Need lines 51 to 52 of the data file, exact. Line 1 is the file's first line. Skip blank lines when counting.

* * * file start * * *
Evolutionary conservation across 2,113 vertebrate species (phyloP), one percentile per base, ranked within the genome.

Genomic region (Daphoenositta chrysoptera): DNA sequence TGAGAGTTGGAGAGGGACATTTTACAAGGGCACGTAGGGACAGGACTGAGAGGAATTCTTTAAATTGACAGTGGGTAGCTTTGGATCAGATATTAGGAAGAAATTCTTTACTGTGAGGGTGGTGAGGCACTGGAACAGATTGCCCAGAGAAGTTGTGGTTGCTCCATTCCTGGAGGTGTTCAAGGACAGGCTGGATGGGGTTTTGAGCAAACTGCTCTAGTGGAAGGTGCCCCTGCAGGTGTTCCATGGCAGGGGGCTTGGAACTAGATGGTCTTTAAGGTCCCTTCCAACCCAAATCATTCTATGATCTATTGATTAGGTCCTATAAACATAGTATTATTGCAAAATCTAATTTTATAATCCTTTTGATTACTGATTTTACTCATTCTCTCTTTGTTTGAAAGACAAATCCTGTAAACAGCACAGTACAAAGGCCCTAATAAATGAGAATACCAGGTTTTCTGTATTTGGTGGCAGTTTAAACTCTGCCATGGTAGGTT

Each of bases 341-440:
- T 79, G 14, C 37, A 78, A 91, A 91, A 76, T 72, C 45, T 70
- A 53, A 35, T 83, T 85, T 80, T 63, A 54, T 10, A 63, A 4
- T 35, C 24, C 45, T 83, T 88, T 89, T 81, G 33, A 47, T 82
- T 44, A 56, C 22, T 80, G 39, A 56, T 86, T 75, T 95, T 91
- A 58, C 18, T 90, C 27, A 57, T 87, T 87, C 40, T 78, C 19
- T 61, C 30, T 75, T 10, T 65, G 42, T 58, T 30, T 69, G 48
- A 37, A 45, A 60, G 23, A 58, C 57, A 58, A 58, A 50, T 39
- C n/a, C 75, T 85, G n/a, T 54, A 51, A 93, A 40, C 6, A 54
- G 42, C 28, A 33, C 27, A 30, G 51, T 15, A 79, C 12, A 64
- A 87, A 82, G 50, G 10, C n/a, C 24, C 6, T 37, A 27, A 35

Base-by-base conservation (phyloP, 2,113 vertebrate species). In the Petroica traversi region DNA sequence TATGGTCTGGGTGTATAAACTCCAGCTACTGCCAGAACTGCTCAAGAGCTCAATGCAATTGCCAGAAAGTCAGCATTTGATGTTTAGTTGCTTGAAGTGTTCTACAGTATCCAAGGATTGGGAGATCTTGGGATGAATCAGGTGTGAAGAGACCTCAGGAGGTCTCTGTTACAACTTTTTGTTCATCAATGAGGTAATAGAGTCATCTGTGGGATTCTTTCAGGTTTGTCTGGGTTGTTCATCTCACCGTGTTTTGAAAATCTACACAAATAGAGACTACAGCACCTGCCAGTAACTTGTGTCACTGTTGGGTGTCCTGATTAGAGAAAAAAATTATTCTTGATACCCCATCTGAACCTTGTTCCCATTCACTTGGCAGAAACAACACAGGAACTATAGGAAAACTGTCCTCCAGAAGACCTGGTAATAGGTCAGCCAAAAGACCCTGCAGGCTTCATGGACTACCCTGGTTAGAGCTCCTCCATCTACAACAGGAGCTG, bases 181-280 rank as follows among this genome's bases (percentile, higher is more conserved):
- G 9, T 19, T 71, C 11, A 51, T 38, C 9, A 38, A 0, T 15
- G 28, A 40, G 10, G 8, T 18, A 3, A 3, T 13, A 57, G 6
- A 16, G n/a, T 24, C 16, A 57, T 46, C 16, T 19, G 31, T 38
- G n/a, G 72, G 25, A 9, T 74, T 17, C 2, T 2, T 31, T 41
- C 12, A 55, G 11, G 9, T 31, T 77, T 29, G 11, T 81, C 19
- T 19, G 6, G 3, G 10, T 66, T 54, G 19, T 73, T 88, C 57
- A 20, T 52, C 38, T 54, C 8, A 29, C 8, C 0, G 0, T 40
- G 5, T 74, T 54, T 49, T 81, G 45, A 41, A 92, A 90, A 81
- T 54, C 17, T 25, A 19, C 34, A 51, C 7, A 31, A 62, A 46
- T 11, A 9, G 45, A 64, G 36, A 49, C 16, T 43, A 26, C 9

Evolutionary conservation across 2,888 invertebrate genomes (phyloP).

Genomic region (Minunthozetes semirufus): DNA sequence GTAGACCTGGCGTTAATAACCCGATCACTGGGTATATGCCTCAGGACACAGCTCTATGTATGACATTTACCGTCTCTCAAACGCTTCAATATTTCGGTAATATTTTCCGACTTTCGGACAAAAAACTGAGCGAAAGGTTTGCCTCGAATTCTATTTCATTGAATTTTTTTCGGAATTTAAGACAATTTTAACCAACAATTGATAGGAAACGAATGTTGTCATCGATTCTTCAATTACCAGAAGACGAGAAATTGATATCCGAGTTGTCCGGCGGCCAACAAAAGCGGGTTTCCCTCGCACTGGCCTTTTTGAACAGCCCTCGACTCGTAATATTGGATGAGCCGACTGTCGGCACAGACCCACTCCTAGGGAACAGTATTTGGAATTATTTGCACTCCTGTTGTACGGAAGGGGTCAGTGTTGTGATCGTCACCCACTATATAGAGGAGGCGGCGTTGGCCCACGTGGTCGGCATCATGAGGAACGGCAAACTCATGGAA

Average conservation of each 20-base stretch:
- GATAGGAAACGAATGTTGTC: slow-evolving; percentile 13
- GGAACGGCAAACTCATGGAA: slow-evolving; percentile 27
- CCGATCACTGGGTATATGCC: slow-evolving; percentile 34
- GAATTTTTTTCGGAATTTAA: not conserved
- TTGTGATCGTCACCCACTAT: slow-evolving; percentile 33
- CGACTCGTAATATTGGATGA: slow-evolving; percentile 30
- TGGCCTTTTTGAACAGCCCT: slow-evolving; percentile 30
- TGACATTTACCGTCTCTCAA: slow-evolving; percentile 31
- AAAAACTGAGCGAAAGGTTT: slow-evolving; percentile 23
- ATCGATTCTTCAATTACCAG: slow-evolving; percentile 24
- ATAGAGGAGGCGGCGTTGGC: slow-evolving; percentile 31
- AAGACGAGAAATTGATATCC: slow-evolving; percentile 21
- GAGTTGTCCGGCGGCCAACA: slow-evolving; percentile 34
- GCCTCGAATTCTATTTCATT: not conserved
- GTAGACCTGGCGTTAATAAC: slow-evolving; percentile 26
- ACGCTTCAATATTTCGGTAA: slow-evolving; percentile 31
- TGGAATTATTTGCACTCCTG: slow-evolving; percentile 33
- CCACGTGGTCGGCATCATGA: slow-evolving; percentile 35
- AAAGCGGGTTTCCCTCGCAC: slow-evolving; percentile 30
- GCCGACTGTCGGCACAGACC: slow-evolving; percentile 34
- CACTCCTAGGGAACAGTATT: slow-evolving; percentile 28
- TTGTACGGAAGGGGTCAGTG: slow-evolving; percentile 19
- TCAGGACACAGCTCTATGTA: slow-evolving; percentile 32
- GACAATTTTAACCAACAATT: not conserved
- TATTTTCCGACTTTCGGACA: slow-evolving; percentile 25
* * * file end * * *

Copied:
- GACAATTTTAACCAACAATT: not conserved
- TATTTTCCGACTTTCGGACA: slow-evolving; percentile 25